Critical decision over the weekend on one of the world’s most-watched infrastructure developments — in the fast-emerging oil and gas basins of Eastern Africa.
That came from a meeting of the so-called East African Community bloc on Saturday. Where countries including Uganda, Kenya, Tanzania, Rwanda and Burundi got together — with one of the biggest items for discussion being the route for a massive new oil pipeline in this part of the world.
Here’s why this a big deal.
The last several years have seen a lot of oil discovered in both Kenya and Uganda. Onshore Kenya finds by explorers like Africa Oil and Tullow Oil have already reached into the hundreds of millions of barrels. And players like China’s CNOOC are actively developing Uganda’s reserves.
None of these mega-plays are selling oil however. Because of a lack of pipelines to move the crude from inland basins to the coast for export.
East Africa’s oil nations have been discussing how best to build such a pipeline. With two major schemes emerging: a Uganda-Tanzania route, and a competing Uganda-Kenya route. The map below shows how the different routes shape up.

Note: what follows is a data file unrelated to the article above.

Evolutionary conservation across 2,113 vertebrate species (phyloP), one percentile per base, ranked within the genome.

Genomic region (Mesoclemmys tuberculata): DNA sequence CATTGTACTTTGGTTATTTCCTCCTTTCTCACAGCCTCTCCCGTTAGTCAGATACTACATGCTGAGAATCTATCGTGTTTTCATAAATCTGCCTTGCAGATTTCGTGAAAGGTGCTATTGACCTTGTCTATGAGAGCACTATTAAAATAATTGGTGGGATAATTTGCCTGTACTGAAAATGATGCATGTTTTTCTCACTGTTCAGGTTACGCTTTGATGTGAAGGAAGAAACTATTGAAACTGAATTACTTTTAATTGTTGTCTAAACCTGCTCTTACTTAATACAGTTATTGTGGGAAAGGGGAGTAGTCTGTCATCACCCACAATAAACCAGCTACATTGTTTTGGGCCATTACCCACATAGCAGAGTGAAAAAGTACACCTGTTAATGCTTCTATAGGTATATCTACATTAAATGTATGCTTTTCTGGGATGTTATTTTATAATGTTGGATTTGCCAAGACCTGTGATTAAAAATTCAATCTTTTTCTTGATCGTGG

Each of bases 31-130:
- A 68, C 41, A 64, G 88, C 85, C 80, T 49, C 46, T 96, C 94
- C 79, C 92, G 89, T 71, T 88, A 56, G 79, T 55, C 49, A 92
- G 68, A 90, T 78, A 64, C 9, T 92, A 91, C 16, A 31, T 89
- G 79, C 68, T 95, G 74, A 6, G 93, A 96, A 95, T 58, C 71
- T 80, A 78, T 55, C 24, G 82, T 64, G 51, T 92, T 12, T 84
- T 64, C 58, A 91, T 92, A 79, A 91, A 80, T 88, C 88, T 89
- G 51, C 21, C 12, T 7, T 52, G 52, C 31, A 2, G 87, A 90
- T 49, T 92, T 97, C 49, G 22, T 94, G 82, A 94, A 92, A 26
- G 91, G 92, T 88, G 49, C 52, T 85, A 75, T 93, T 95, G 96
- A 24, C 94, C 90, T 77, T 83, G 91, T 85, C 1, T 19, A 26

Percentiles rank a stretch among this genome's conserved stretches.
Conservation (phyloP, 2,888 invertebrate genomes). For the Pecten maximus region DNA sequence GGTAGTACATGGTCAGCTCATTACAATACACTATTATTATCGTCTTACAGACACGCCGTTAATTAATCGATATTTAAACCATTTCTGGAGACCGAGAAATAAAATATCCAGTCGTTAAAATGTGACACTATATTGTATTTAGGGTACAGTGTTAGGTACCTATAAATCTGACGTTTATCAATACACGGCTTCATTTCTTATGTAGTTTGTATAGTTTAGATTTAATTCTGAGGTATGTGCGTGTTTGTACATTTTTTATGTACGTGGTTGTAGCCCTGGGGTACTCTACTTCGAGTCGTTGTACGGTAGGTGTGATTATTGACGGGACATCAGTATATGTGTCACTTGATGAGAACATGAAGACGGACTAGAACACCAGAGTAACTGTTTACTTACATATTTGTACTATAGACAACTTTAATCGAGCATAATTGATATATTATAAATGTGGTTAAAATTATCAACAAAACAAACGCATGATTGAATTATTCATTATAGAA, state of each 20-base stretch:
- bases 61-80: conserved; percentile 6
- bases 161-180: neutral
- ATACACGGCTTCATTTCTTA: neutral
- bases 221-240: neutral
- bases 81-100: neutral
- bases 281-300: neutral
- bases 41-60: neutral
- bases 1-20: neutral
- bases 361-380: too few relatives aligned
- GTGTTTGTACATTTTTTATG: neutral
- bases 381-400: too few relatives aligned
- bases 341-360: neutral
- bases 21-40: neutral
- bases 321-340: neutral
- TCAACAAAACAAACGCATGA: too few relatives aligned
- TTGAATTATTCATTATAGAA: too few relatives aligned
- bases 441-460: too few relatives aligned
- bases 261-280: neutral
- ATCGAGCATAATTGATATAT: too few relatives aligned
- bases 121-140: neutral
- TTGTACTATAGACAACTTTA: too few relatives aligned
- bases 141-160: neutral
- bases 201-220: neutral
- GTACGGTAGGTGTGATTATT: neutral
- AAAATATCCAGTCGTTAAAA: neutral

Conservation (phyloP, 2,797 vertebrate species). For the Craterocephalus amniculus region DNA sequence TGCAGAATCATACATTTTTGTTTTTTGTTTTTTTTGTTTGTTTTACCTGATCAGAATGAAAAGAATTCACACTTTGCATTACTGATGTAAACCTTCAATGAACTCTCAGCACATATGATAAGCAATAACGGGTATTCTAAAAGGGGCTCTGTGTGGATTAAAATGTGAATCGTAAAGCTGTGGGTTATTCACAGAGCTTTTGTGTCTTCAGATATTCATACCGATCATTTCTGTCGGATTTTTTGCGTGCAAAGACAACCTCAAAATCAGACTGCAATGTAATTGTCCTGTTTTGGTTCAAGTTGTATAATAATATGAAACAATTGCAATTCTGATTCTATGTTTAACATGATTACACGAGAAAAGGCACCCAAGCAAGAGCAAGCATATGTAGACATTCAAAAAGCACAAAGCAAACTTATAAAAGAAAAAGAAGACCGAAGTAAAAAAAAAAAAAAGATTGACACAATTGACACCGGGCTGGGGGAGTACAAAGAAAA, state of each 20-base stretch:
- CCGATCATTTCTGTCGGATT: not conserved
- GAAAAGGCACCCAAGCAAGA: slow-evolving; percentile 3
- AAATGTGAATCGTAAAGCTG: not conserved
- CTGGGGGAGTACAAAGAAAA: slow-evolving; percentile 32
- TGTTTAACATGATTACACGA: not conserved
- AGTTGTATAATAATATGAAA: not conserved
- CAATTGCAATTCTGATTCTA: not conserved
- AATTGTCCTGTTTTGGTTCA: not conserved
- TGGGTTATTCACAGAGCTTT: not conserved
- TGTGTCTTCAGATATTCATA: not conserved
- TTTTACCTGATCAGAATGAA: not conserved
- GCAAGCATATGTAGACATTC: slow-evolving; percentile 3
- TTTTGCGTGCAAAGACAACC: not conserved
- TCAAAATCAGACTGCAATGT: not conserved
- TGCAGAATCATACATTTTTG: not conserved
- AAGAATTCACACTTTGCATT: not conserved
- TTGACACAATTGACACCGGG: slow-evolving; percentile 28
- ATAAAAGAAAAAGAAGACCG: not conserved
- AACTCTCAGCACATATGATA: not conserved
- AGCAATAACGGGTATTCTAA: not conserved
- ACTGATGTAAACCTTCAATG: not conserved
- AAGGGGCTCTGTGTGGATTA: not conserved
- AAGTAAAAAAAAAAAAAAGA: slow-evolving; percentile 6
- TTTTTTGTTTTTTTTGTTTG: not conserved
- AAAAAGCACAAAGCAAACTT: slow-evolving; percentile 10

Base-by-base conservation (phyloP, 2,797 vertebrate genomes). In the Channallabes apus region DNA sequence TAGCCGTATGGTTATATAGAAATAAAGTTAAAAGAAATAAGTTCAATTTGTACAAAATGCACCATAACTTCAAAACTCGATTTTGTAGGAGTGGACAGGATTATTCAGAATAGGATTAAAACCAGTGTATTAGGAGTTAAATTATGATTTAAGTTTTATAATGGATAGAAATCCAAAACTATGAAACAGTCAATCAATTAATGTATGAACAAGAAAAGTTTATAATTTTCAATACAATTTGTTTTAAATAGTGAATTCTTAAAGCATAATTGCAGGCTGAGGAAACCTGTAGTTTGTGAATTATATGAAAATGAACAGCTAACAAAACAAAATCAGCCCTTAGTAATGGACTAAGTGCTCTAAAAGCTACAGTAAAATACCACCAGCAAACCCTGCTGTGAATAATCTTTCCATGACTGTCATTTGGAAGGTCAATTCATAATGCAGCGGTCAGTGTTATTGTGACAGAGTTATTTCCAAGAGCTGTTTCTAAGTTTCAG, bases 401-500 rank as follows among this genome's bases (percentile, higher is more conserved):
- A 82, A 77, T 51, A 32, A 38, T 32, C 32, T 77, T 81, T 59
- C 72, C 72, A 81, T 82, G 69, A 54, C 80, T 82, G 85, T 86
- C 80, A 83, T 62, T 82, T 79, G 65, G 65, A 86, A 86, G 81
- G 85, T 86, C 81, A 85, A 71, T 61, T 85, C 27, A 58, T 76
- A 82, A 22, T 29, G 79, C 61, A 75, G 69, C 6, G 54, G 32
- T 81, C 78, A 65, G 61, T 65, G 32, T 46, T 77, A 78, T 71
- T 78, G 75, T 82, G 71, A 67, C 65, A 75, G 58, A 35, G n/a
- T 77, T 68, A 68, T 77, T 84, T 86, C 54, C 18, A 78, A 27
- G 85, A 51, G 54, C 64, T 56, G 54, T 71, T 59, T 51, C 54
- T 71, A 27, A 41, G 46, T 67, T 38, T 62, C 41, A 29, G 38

And here’s the big decision: the East African Community bloc decided this weekend to go with the Tanzania oil pipeline route.
One of the biggest drivers in the decision was reportedly France’s Total. Which is a co-developer of Uganda’s oil fields — and which had been concerned about security along the Kenyan export route, especially in areas where the pipe would have passed close to Somalia.
It appears that Total will now get the route they want. With Kenya’s oil developers getting the shorter end of the stick — being left on their own to foot the bill for a stand-alone export pipeline.
All indications were that such a Kenya-only pipeline will now proceed, meaning that Kenya’s developers will at least have a clearer timeline on first production for their fields. The key now will be financing — watch for news here on how groups like Tullow and Africa Oil will pay for this all-important piece of infrastructure.
Here’s to keeping it moving,